Introducing on-demand Java Profiling

DZone 's Guide to

Introducing on-demand Java Profiling

Radu Gheorghe provides an introduction to SPM's On-demand Java Profiler.

· Java Zone ·
Free Resource

If you are running apps on top of JVM and want to be able to profile them in production, on-demand, without affecting your app’s performance and users, read on!  Screenshots, features, and other juicy stuff is further down.

Do you run any apps on the JVM?  How do you find bottlenecks in your apps once they are in production, so you can optimize them?  If they become slow, how do you find which part of the code in your app is slow?

Maybe you look at metrics like Garbage Collection.  Maybe you run commands like jstat to see if various memory pools are full or if there are too many FGCs (Full Garbage Collections).  Or perhaps you run jstack or do kill -SIGHUP PID and look at thread dumps?

All of these are reasonable approaches… until your infrastructure grows and/or you get tired of running around, sshing to machines, running jstat and jstack or kill with sudo so you have sufficient rights to execute those commands, and so on.

Another way to tackle this is to simply have your standard profiler attached to the process, or try to attach it on the fly, but that tends to be difficult, requires more manual work, and we all know full-blown profilers typically slow down apps to the point where they could become unusable.  In short, such profiling approach is not really suitable for production.

There’s Got to be a Better Way, Right?

Indeed, there is.  Meet SPM‘s On-demand Java Profiler!

This low-impact profiler is designed to help you identify bottlenecks in your production environment without slowing down your apps.  It provides a rich analysis of the running code, much like a typical profiler.

What Types of Apps Can You Profile?

The SPM profiler can profile anything that runs on top of the JVM.  This means it can profile Java apps, Scala apps, even things like Clojure and Groovy.  You are not limited to profiling only your own apps – the apps you developed.  You can also use it to profile any of the other SPM Integrations that run on the JVM – you profile your web apps running in TomcatJettyJBoss, or Glassfish, you can  profile Solr or ElasticsearchSpark, KafkaStorm, and so on.

How to Profile Your App With SPM

If your SPM agent version is 1.29.2 or newer, you’re set.  If you have an older version update it first.

You specify the application you want to profile by:

  • selecting the SPM agent that monitors it,
  • how long you want to profile it,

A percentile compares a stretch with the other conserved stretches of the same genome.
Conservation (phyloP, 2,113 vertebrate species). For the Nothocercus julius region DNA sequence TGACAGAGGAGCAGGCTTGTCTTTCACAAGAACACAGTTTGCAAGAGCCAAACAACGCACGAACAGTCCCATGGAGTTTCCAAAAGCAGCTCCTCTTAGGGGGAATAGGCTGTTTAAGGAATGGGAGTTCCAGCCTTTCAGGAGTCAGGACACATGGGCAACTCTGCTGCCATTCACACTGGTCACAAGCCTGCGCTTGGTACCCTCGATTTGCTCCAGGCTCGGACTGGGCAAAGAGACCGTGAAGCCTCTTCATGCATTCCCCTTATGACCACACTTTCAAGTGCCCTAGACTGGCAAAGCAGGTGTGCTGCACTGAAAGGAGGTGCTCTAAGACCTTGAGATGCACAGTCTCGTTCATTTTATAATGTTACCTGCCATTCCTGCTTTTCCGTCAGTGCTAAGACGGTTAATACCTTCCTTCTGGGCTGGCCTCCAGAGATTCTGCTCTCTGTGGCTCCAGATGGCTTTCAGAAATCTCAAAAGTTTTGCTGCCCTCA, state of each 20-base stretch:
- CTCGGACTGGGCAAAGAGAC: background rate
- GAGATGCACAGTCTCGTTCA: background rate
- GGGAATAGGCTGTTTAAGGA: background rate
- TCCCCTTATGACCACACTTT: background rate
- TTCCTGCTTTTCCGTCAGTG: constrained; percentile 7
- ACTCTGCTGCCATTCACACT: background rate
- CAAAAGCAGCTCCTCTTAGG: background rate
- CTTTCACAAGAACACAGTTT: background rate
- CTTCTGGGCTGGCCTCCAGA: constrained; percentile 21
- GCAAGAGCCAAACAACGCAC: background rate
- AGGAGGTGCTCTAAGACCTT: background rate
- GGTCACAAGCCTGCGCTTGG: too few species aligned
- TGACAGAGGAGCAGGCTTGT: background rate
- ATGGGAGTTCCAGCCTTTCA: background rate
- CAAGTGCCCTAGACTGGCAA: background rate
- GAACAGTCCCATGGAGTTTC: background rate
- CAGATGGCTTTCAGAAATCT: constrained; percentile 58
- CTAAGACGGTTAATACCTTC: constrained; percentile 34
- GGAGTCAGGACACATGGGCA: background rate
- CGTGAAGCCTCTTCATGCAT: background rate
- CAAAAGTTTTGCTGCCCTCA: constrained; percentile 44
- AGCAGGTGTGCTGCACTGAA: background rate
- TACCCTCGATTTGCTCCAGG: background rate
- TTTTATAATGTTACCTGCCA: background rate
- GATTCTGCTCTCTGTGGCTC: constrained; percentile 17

• … and SPM does the rest.  
Start Java Profiler in SPM
Start Java Profiler (click the image for a bigger view)

The selected SPM agent will then start profiling.  When done, the profiler will show you things like time spent in various methods and in their children.  It will show you the call tree, which you can look at top-down or bottom-up, etc.  It is really quite useful — in our very first profiler test run we immediately identified a suboptimal piece of code in one of our own applications! Talking about instant gratification!

Profiling Features and Benefits

With SPM’s On-demand profiler you can:

  • Profile anything that runs on the JVM, such as JavaScalaClojureGroovy, etc.
  • Start the profiling on demand and without having to add anything to the Java command-line and without needing to restart the process/app you want to monitor.
  • Find the root cause of performance bottlenecks in your or in 3rd party apps.
  • Capture stack traces and view aggregated call trees that let you drill down to a specific line in a method.
  • View the profiled call stack using top-down or bottom-up fashion.  The former shows a standard call tree from the entry point/method down to the leaf methods being called while bottom-up surfaces the hottest methods and points out from where they are called.
  • See both CPU and Wall clock time.  The former shows how much CPU time is taken by each method while Wall clock time shows how much real time each method took.
  • Exclude specific classes and methods from profiling through easy to use filtering.  This helps reduce the noise and volume of output, thus making it easier and faster to analyze.
  • Hide outliers – methods which are either not called frequently or are super fast and thus not worth looking at.
View profiler results in SPM
View Profiler Results (click the image for a bigger view)

We hope you like this new addition to SPM.  Got ideas how we could make it more useful for you?  Let us know via comments, email or @sematext. Not using SPM yet? Check out the free 30-day trial by registering here. There’s no commitment and no credit card required.  We even offer On Premises SPM and Logsene packages in addition to SaaS if that’s more to your liking.  And, even better — combine SPM with Logsene to make the integration of performance metrics, logs, events and anomalies more robust for those looking for a single pane of glass.

java, performance, profiling, spm performance monitoring

Published at DZone with permission of Radu Gheorghe . See the original article here.

Opinions expressed by DZone contributors are their own.

{{ parent.title || parent.header.title}}

{{ parent.tldr }}

{{ parent.urlSource.name }}